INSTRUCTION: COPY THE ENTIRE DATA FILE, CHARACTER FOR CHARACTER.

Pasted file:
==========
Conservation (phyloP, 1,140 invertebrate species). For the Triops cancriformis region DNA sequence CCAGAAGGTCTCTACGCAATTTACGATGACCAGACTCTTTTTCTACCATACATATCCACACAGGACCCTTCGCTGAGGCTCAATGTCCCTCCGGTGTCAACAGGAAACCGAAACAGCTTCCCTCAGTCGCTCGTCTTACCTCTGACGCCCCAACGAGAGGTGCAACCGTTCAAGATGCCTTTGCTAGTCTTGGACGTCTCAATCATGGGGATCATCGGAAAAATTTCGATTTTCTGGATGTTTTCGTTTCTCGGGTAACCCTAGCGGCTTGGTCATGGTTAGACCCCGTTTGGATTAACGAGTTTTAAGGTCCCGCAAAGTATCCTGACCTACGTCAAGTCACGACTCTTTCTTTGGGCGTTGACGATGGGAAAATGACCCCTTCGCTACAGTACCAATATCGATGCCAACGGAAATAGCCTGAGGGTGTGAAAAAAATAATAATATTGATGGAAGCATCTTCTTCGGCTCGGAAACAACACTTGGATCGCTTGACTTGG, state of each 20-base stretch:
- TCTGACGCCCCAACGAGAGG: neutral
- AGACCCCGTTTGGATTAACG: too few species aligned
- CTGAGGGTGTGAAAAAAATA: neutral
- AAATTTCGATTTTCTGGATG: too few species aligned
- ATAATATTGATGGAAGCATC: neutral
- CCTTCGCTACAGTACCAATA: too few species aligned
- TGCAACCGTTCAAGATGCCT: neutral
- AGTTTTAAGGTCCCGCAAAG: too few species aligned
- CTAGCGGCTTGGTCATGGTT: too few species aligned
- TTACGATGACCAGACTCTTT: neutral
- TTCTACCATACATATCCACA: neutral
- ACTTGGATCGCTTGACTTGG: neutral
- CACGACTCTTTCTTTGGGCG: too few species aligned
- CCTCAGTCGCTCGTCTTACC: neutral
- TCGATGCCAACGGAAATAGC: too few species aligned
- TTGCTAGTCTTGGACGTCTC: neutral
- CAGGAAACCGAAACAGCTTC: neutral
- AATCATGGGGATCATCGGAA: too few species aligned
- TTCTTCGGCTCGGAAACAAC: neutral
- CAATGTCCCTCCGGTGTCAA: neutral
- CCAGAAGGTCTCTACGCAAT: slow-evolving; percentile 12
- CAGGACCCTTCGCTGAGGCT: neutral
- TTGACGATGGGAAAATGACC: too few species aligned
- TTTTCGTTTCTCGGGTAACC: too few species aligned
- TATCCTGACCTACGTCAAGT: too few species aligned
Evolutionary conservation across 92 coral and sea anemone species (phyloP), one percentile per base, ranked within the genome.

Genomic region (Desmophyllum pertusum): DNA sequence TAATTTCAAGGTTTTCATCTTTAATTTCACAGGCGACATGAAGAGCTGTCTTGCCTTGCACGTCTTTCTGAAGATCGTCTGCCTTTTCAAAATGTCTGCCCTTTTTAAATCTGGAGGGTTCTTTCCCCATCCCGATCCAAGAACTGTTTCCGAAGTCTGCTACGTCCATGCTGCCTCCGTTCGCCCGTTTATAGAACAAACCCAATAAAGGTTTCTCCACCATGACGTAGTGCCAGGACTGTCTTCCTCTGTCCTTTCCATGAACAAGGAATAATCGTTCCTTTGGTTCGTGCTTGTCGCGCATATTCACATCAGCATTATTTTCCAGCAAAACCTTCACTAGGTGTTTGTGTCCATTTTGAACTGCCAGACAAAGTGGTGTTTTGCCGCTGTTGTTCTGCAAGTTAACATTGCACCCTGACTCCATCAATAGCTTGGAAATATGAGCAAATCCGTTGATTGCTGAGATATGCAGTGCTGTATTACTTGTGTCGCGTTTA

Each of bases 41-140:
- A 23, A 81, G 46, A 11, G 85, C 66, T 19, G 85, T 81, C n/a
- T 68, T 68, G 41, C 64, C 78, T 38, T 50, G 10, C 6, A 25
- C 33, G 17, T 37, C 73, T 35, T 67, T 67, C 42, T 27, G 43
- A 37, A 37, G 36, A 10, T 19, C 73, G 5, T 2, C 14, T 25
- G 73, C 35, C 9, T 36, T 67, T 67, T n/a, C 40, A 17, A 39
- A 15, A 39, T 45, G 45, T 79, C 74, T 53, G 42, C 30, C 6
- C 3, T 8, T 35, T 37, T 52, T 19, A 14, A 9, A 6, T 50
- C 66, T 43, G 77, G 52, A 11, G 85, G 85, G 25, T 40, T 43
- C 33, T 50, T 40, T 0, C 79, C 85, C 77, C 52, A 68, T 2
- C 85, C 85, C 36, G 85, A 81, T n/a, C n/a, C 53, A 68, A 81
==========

Conservation (phyloP, 1,140 invertebrate species). For the Triops cancriformis region DNA sequence CCAGAAGGTCTCTACGCAATTTACGATGACCAGACTCTTTTTCTACCATACATATCCACACAGGACCCTTCGCTGAGGCTCAATGTCCCTCCGGTGTCAACAGGAAACCGAAACAGCTTCCCTCAGTCGCTCGTCTTACCTCTGACGCCCCAACGAGAGGTGCAACCGTTCAAGATGCCTTTGCTAGTCTTGGACGTCTCAATCATGGGGATCATCGGAAAAATTTCGATTTTCTGGATGTTTTCGTTTCTCGGGTAACCCTAGCGGCTTGGTCATGGTTAGACCCCGTTTGGATTAACGAGTTTTAAGGTCCCGCAAAGTATCCTGACCTACGTCAAGTCACGACTCTTTCTTTGGGCGTTGACGATGGGAAAATGACCCCTTCGCTACAGTACCAATATCGATGCCAACGGAAATAGCCTGAGGGTGTGAAAAAAATAATAATATTGATGGAAGCATCTTCTTCGGCTCGGAAACAACACTTGGATCGCTTGACTTGG, state of each 20-base stretch:
- TCTGACGCCCCAACGAGAGG: neutral
- AGACCCCGTTTGGATTAACG: too few species aligned
- CTGAGGGTGTGAAAAAAATA: neutral
- AAATTTCGATTTTCTGGATG: too few species aligned
- ATAATATTGATGGAAGCATC: neutral
- CCTTCGCTACAGTACCAATA: too few species aligned
- TGCAACCGTTCAAGATGCCT: neutral
- AGTTTTAAGGTCCCGCAAAG: too few species aligned
- CTAGCGGCTTGGTCATGGTT: too few species aligned
- TTACGATGACCAGACTCTTT: neutral
- TTCTACCATACATATCCACA: neutral
- ACTTGGATCGCTTGACTTGG: neutral
- CACGACTCTTTCTTTGGGCG: too few species aligned
- CCTCAGTCGCTCGTCTTACC: neutral
- TCGATGCCAACGGAAATAGC: too few species aligned
- TTGCTAGTCTTGGACGTCTC: neutral
- CAGGAAACCGAAACAGCTTC: neutral
- AATCATGGGGATCATCGGAA: too few species aligned
- TTCTTCGGCTCGGAAACAAC: neutral
- CAATGTCCCTCCGGTGTCAA: neutral
- CCAGAAGGTCTCTACGCAAT: slow-evolving; percentile 12
- CAGGACCCTTCGCTGAGGCT: neutral
- TTGACGATGGGAAAATGACC: too few species aligned
- TTTTCGTTTCTCGGGTAACC: too few species aligned
- TATCCTGACCTACGTCAAGT: too few species aligned
Evolutionary conservation across 92 coral and sea anemone species (phyloP), one percentile per base, ranked within the genome.

Genomic region (Desmophyllum pertusum): DNA sequence TAATTTCAAGGTTTTCATCTTTAATTTCACAGGCGACATGAAGAGCTGTCTTGCCTTGCACGTCTTTCTGAAGATCGTCTGCCTTTTCAAAATGTCTGCCCTTTTTAAATCTGGAGGGTTCTTTCCCCATCCCGATCCAAGAACTGTTTCCGAAGTCTGCTACGTCCATGCTGCCTCCGTTCGCCCGTTTATAGAACAAACCCAATAAAGGTTTCTCCACCATGACGTAGTGCCAGGACTGTCTTCCTCTGTCCTTTCCATGAACAAGGAATAATCGTTCCTTTGGTTCGTGCTTGTCGCGCATATTCACATCAGCATTATTTTCCAGCAAAACCTTCACTAGGTGTTTGTGTCCATTTTGAACTGCCAGACAAAGTGGTGTTTTGCCGCTGTTGTTCTGCAAGTTAACATTGCACCCTGACTCCATCAATAGCTTGGAAATATGAGCAAATCCGTTGATTGCTGAGATATGCAGTGCTGTATTACTTGTGTCGCGTTTA

Each of bases 41-140:
- A 23, A 81, G 46, A 11, G 85, C 66, T 19, G 85, T 81, C n/a
- T 68, T 68, G 41, C 64, C 78, T 38, T 50, G 10, C 6, A 25
- C 33, G 17, T 37, C 73, T 35, T 67, T 67, C 42, T 27, G 43
- A 37, A 37, G 36, A 10, T 19, C 73, G 5, T 2, C 14, T 25
- G 73, C 35, C 9, T 36, T 67, T 67, T n/a, C 40, A 17, A 39
- A 15, A 39, T 45, G 45, T 79, C 74, T 53, G 42, C 30, C 6
- C 3, T 8, T 35, T 37, T 52, T 19, A 14, A 9, A 6, T 50
- C 66, T 43, G 77, G 52, A 11, G 85, G 85, G 25, T 40, T 43
- C 33, T 50, T 40, T 0, C 79, C 85, C 77, C 52, A 68, T 2
- C 85, C 85, C 36, G 85, A 81, T n/a, C n/a, C 53, A 68, A 81